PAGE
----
Let me be clear: The media is NOT the enemy

Mr. Guyette, Adviser

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I can’t exactly say that my media career began as a 12-year-old when I started delivering the Green Bay Press-Gazette. (Bart Starr’s paperboy!)

Maybe it began four years later, in 1986, when the P-G hired me to work as a high school sports score taker on weekend nights. I was just a kid, though, trying to make some money and had no perspective whatsoever on the world.

At minimum, it’s been 30 years, as I began writing for my college newspaper the day I stepped on campus.

Forgive me, then, if I get a bit rankled by the anti-media attacks that, led by our President, have become so prevalent in our public discourse.

Frankly, I have had enough. Here’s why.

Those who blame their problems on the media are …

1.. Egotistical. By blaming the media, what a person is really saying is this: “I see the bias, but other people aren’t as smart as I am. Therefore, the media will be able to fool them. I worry that all of those less-intelligent people will not be able to find the truth like I can.”

2.. Short-sighted. At least 95 percent of the people who work in the media have nothing to do with state or national politics.

They are mostly people making an average living who write about people and events in their community. They don’t root for sports teams, political parties, or horrible tragedies. Instead, they yearn for stories that their readers will find interesting and valuable.

Sure, some media members might be in the business to promote a political agenda, but that number is quite small in the broader context.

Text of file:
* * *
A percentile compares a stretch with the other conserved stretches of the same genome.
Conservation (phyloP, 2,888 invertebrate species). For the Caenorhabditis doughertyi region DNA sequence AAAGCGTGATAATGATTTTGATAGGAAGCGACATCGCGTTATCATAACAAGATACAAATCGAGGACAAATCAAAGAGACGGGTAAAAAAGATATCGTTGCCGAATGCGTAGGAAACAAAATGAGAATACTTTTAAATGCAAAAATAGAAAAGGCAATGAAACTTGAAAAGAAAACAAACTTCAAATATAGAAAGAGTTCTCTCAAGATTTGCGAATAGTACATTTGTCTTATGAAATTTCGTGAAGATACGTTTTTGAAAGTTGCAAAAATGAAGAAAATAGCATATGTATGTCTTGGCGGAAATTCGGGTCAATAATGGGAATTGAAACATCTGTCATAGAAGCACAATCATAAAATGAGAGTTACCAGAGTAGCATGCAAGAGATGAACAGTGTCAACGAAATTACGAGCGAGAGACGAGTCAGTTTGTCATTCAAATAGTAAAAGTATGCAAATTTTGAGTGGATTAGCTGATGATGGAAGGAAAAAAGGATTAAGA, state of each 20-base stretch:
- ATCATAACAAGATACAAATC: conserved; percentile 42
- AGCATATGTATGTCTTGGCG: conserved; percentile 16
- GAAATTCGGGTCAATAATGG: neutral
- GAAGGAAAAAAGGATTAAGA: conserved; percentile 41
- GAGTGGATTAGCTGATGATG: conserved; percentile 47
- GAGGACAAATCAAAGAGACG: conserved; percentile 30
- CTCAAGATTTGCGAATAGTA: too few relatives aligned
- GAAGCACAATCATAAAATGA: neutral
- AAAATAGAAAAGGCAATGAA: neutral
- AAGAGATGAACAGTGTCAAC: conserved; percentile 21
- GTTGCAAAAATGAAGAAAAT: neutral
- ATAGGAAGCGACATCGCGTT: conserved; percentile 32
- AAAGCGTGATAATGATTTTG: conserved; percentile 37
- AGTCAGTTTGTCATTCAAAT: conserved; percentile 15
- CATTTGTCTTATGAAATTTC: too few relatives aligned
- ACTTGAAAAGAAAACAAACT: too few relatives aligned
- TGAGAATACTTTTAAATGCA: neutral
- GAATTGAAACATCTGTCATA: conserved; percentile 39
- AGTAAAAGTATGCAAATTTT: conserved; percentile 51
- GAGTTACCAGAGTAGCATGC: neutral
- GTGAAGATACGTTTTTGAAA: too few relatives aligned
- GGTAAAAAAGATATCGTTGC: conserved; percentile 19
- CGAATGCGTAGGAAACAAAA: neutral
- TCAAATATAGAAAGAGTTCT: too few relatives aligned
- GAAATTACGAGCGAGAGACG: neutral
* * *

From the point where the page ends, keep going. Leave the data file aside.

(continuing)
3.. Lazy. Blaming the media is the easy, easy, easy way out. Because the “media” is such an all-encompassing term, people can throw out careless accusations that don’t require a give-and-take of ideas.

I have been a public school teacher long enough to have witnessed cycles of public discourse that blame us for society’s ills. Police officers, fast-food restaurants and ethnic minorities are also easy targets for the simple-minded.

We live in a highly complex world in which problems are multi-faceted and contain lots of gray area. It’s real work to be part of the solution, and not everyone wants to dig in.  

4.. Lacking understanding. The political media’s role is to be adversarial to the government, whether it’s local, state or national. Public officials from both parties have a long history of trying to hide documents about what they are doing and how they are spending their money.

Without reporters digging for this information, school boards, mayors, governors, and lawmakers at every level would be free to spend as they pleased without accountability.

As the adviser of the De Pere HS student newspaper, I know that our job is not to promote the agenda of the administration. Luckily for me, every principal I have had here understands that.

5.. Needing constant validation. The advent of cable TV and the Internet has allowed people from both sides of the political spectrum to create content to persuade.

Everyone with access to television, radio, and the web can find ideas and opinions matching their own 24/7/365. Freedom of the press allows us to see what we want to see and hear what we want to hear whenever we want.

If a media organization doesn’t focus on what you want it to, change the channel. Find something else. Ignore it. Understand the fact that not everyone sees the world the same way you do. This idea cycles back to No. 1, where media blamers want everyone else to see, hear and understand on the their level.

Unfortunately, my guess is that these attacks on the media will not be ending anytime soon.

Not for another two years, at least.

I am eternally optimistic, though. I hope to put in another 30 years.

Mr. Guyette is in his 18th year as editor of the Crimson Aviator.